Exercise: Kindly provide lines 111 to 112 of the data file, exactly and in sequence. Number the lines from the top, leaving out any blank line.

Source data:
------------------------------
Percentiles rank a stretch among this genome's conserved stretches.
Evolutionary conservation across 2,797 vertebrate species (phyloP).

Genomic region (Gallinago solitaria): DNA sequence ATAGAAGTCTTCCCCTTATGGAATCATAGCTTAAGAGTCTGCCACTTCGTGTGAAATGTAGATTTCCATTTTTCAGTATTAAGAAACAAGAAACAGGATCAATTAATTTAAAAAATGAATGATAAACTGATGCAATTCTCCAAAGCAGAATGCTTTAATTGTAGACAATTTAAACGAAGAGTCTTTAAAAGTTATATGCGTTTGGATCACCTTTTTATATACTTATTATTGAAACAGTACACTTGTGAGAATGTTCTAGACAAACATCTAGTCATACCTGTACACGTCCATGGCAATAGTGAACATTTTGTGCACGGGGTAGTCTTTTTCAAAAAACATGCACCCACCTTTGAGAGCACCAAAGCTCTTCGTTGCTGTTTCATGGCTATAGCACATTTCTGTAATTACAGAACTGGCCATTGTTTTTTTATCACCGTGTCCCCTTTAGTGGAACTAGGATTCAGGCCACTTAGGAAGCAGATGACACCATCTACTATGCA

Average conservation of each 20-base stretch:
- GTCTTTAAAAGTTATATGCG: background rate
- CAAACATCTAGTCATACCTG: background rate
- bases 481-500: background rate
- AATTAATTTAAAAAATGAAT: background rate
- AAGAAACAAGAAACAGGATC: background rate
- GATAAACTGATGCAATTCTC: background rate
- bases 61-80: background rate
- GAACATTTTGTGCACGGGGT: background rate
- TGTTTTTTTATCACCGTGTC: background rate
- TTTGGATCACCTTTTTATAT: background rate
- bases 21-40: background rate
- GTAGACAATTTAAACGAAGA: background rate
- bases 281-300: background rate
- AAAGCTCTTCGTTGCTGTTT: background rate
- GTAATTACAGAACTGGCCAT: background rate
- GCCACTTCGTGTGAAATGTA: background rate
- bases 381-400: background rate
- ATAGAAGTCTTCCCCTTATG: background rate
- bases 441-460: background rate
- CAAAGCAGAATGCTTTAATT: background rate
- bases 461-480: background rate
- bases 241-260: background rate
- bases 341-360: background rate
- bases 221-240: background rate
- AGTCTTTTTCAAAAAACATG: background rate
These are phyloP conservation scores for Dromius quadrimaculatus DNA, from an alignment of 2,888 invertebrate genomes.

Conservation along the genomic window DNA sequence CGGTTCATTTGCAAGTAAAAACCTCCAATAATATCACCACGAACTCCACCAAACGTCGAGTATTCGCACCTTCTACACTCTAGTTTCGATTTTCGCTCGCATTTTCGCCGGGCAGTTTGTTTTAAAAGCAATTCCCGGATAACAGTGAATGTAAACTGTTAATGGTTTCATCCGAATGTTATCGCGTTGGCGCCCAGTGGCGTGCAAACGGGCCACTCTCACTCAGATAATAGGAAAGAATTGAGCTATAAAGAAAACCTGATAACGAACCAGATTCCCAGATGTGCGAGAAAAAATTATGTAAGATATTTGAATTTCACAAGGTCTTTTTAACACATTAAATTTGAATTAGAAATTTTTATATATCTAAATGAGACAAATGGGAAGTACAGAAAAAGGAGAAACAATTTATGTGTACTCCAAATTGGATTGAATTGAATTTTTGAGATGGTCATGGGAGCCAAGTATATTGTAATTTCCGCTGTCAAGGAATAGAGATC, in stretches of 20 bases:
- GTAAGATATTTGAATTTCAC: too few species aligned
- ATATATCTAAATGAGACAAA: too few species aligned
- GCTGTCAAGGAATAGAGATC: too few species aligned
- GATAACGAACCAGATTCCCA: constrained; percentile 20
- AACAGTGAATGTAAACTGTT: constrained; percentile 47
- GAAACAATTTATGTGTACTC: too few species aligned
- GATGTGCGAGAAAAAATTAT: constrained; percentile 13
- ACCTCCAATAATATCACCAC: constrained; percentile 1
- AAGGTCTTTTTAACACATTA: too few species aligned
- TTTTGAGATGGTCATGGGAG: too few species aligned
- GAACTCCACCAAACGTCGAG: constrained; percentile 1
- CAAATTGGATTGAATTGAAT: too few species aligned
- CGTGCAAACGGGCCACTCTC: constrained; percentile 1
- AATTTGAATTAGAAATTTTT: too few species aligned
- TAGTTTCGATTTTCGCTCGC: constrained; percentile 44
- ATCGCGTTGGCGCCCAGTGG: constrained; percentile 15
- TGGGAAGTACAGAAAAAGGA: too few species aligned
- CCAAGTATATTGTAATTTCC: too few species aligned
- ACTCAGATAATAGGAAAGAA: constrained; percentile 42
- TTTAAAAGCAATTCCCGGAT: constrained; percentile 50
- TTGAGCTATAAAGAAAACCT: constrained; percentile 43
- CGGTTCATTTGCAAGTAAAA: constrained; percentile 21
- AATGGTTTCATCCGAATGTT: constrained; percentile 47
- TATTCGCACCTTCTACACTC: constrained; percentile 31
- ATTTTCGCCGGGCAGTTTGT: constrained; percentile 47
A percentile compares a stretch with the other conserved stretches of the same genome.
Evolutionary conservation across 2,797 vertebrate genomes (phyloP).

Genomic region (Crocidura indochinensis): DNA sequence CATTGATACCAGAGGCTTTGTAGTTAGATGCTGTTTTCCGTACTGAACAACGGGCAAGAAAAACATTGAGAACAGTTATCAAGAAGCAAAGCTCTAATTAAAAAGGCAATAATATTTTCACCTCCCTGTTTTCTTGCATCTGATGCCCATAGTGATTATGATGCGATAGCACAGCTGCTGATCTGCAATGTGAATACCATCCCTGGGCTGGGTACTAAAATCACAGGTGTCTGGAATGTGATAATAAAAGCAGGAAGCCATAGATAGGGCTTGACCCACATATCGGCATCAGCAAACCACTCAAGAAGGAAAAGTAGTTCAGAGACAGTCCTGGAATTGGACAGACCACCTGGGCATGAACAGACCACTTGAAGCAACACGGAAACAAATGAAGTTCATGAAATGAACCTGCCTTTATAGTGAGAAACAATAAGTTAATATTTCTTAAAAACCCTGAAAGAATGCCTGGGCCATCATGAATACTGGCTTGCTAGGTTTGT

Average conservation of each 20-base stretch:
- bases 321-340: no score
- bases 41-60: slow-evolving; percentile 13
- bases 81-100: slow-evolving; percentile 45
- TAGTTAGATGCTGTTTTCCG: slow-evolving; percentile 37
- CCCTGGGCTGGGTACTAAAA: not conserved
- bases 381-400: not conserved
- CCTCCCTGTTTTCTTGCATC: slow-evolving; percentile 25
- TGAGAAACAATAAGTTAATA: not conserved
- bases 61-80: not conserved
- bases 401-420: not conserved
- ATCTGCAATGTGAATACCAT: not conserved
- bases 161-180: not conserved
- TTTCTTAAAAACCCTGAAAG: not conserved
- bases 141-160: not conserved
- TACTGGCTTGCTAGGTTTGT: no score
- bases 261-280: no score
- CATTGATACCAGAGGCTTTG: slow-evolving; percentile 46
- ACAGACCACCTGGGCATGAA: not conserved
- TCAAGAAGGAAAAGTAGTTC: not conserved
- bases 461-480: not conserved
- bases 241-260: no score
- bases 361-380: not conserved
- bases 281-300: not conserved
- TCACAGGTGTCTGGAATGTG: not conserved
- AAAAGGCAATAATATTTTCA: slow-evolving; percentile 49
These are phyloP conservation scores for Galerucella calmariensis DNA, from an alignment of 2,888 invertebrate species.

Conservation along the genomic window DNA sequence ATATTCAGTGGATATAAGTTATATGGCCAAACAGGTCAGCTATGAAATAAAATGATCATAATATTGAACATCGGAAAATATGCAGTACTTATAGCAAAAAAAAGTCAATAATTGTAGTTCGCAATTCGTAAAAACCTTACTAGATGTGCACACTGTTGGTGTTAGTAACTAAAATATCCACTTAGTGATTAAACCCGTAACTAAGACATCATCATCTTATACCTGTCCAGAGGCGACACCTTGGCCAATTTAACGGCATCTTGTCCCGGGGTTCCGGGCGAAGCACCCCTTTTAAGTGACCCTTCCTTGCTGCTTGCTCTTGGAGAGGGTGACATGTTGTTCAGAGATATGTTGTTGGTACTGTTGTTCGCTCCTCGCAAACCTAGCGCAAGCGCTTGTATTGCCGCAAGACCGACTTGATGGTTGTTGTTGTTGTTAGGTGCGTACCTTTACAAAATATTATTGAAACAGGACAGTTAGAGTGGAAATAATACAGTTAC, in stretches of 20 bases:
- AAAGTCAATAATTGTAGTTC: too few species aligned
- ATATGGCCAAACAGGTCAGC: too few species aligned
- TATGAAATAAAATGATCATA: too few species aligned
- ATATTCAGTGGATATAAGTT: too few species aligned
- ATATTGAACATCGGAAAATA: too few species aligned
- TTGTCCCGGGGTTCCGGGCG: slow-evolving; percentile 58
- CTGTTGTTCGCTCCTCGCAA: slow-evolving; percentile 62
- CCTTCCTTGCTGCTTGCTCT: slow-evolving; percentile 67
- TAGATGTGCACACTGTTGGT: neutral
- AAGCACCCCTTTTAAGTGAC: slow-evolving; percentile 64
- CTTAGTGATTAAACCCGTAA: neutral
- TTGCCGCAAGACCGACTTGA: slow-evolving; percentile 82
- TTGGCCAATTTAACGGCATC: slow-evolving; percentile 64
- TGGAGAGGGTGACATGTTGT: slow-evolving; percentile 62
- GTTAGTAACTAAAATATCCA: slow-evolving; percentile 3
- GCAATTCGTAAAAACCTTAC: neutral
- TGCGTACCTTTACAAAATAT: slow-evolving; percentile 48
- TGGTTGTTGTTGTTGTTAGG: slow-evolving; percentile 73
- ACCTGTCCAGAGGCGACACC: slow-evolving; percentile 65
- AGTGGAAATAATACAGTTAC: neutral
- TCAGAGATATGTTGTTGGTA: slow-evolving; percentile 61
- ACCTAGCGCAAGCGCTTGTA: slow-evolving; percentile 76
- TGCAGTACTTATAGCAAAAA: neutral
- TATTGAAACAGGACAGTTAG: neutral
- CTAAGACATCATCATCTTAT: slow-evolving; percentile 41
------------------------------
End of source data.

- TATTGAAACAGGACAGTTAG: neutral
- CTAAGACATCATCATCTTAT: slow-evolving; percentile 41